August 4, 2012

Gabby Douglas Shows What a Teenager Can Accomplish

America’s new hero is Gabby Douglas.  She is only a petite 4’11” but she is composed of pure steel. She helps us see the strength and courage a sixteen year old can demonstrate.  She is full of confidence, determination and purpose to a degree that most adults lack but she can remind us that we should never underestimate our teenagers and their capability.  The modern world with its incredible freedom and vast choices can often diminish the opportunities for teenagers, our “semi-adults.”  Gabby Douglas should help us stay aware that 16 can be powerful and accomplished.

I have worked with teenagers throughout my career as a psychologist and I have enormous respect and sympathy for their struggles.  Sociologists are well aware that adolescence as a time between childhood and adulthood is completely a modern invention.  Throughout human history, until just the last hundred years or so, sexual maturity at around the age of 13 marked the transition to adult responsibilities.  People frequently had their own children in the mid-teens, supported families with full time work and served in the military.  I always remember the example of visiting the lovely town of Castine, Maine and learning of the Baron de Castine who was dispatched at the age of 15 to command the town.  John Quincy Adams was working in the diplomatic service from the age of 14.  In my own family my grandmother, raised in an orphanage was sent in to the world at 13 to make her way and she accomplished this successfully, working as a court stenographer.

Today’s teenagers have the same biological urges-to procreate (or at least be sexually active) and to make their mark in the world as every generation that preceded them.  Our advanced, technological society makes that extremely difficult.  It takes 17, 21, perhaps even longer to gain the education to function successfully as an independent adult in the United States.  In economically disadvantaged countries teenagers are still moving in to adult roles; raising their own families, working agriculturally or going in to battle.  Many modern parents experience conflict with teenagers because they, logically, still perceive these youth as “children” because parents remain financially responsible for the welfare of their teenagers.  On the other side, the young person is straining to be more in charge of their life, make their own decisions with the financial independence to do so.  In many ways our society infantilizes these young people because it is almost impossible to be independent prior to seventeen.  Certainly for many high school dropouts, gang members, youthful drug users and dealers, the desire for autonomy fuels decisions which are detrimental over the long term.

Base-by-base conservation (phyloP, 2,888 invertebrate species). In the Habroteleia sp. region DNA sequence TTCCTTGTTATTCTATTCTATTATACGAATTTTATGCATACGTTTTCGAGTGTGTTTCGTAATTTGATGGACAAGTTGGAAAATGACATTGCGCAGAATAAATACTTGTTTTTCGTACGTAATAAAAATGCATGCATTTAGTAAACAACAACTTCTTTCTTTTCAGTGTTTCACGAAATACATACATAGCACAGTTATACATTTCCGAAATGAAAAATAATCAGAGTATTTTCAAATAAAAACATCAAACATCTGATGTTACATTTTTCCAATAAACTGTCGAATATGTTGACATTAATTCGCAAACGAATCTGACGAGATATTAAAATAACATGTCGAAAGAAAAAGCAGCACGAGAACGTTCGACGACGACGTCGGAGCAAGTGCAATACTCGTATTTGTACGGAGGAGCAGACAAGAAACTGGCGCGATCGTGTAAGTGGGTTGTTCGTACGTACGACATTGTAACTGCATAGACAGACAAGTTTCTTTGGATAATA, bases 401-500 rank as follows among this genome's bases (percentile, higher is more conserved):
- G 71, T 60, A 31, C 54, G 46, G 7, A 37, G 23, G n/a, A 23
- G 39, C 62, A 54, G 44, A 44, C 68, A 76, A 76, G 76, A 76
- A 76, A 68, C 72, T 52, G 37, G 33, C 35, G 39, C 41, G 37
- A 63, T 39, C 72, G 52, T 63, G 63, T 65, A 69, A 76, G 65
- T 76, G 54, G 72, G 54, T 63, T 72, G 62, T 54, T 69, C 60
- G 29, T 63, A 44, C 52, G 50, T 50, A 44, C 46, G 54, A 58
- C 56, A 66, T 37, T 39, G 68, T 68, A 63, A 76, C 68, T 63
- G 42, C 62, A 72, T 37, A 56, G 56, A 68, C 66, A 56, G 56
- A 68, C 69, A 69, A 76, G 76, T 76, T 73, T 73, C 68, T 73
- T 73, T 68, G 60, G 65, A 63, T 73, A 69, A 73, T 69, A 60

So what does Gabby Douglas’ triumph show us?  At 14 she had a burning passion and goal sufficiently powerful to cause her  to leave her family and pursue a mostly independent course of action.  She left what appears to be a close knit family, moving across the country from Virginia Beach to Iowa to train with a coach she chose. This was HER decision, one that her mother opposed at first. She left an ethnically mixed community to live in an environment with few African Americans, leaving behind much that was familiar.  To watch her achievements of super-human strength at the Olympics, to witness her poise, focus and determination is awe inspiring to most of us.  There is no doubt that this is an exceptionally gifted athlete with world class skills that few of us possess but underneath it all is a 16 year old girl.  A girl!  An African-American girl!  This is not who we expect to perceive as heroic but her incredible heroism is indisputable.

So, I urge modern parents to never lose sight of the strength struggling to emerge in your young people.  They are not all going to be Gabby Douglas but many are capable of far more than we expect.  We may resent their dependence but so do they and we are all confined by external   conditions we can do little to modify.  Let teenagers make their choices, let them make their mistakes.  Help them follow their dreams and achieve their goals.  Remembering the accomplishment of which they are capable can guide us in supporting them to be as powerful and accomplished as they can possibly be.  They are children in name but not in spirit or body and finding the best way to maneuver through this strange transition is a challenge for them as well as us.  They need our love and understanding and the difficult task of stepping back to allow them to find their own path in life.

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